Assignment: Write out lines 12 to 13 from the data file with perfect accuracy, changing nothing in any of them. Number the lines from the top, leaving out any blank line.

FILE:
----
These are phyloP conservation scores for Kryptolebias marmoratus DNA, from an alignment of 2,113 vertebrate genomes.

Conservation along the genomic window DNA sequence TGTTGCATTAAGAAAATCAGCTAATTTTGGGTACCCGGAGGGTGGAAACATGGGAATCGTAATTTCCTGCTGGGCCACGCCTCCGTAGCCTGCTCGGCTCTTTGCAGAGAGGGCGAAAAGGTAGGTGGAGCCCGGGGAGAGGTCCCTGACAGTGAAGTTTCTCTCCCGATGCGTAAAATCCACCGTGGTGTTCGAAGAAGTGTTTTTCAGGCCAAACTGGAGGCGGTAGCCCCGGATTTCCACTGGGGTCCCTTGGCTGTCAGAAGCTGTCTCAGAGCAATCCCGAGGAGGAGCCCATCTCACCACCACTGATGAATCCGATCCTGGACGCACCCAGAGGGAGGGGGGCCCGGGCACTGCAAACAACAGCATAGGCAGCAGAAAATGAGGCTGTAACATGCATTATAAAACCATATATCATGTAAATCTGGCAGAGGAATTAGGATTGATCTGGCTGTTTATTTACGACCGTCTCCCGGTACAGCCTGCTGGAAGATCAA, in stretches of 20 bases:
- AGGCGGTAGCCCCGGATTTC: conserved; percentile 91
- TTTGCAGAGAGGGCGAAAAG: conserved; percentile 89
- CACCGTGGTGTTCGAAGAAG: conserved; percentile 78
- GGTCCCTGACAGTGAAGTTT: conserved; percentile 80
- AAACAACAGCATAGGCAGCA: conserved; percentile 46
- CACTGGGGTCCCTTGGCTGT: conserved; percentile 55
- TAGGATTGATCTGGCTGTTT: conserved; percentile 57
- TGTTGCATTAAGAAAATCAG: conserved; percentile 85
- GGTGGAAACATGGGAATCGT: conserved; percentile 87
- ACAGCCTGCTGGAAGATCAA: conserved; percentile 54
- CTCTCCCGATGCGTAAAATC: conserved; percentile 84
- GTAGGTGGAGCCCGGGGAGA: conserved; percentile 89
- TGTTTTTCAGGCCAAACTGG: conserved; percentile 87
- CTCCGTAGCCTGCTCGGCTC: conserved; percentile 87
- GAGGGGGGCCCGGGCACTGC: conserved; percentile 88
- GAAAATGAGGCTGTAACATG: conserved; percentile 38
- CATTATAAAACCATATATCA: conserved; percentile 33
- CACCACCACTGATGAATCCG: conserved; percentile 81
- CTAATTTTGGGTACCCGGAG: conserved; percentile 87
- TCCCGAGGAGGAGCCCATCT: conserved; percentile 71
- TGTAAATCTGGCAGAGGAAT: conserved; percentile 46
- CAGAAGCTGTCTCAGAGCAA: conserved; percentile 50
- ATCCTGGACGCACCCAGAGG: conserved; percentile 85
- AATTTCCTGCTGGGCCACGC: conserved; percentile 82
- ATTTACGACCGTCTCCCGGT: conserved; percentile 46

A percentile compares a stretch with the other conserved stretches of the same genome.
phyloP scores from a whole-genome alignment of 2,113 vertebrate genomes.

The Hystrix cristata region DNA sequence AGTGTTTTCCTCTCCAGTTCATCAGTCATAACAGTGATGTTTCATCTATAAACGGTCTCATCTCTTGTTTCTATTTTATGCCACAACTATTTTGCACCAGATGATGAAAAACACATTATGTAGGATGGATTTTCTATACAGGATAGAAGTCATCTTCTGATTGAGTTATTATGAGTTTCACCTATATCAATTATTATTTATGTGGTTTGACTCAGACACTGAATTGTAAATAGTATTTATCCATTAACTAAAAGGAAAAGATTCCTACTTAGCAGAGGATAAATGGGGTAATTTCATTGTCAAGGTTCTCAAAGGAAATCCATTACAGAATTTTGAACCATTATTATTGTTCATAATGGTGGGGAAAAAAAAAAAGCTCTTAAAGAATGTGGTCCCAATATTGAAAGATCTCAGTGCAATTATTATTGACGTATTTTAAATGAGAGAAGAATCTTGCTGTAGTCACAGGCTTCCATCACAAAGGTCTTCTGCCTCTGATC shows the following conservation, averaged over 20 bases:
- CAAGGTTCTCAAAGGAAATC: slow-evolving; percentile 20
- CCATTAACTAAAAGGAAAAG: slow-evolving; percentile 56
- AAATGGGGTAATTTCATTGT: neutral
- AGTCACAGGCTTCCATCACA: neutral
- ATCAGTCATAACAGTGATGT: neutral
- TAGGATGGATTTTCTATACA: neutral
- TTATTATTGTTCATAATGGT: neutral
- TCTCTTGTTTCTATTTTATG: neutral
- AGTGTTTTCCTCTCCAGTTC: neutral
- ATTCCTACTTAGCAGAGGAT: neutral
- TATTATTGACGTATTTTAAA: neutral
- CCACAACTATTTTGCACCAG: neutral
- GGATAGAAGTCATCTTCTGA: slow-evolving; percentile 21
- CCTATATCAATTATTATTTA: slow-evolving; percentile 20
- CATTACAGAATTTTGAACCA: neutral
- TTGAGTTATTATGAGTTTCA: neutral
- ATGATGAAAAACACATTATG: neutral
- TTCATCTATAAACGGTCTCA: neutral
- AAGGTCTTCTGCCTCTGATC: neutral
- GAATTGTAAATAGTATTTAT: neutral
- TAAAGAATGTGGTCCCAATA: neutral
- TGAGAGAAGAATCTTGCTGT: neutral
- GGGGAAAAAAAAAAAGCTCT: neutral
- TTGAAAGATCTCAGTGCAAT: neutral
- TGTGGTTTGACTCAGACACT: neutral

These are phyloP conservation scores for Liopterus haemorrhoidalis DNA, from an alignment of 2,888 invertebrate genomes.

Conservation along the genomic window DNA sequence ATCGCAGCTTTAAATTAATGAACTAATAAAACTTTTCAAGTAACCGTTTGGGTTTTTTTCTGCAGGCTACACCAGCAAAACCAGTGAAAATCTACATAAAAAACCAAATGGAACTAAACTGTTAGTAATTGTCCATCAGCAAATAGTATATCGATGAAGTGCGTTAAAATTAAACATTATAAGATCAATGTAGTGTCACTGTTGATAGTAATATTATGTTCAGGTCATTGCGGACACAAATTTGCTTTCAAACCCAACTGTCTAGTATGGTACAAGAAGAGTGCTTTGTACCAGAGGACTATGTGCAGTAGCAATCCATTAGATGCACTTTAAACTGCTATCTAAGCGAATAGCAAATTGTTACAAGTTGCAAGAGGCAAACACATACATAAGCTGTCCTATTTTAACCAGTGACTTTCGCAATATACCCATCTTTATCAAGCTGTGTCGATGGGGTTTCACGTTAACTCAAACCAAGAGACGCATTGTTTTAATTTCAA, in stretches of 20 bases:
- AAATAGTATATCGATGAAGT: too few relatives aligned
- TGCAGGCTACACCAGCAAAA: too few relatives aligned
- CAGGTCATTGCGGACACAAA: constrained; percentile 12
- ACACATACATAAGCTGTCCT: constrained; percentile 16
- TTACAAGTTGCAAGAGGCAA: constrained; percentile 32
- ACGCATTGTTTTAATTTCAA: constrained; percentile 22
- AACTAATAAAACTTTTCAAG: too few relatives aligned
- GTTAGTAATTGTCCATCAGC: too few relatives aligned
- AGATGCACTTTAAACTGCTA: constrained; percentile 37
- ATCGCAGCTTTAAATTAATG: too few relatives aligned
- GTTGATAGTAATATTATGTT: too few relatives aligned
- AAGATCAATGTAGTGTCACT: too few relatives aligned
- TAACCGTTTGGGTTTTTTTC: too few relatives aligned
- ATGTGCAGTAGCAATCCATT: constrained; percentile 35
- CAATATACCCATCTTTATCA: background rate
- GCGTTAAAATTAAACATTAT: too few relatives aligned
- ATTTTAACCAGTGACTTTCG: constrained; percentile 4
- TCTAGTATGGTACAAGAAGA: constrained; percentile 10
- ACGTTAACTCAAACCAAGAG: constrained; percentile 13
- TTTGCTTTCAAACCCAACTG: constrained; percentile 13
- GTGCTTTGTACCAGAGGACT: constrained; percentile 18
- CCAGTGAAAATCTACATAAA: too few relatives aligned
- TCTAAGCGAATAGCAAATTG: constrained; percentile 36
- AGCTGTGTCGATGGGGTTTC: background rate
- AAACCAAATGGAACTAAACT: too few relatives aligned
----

- ACAGCCTGCTGGAAGATCAA: conserved; percentile 54
- CTCTCCCGATGCGTAAAATC: conserved; percentile 84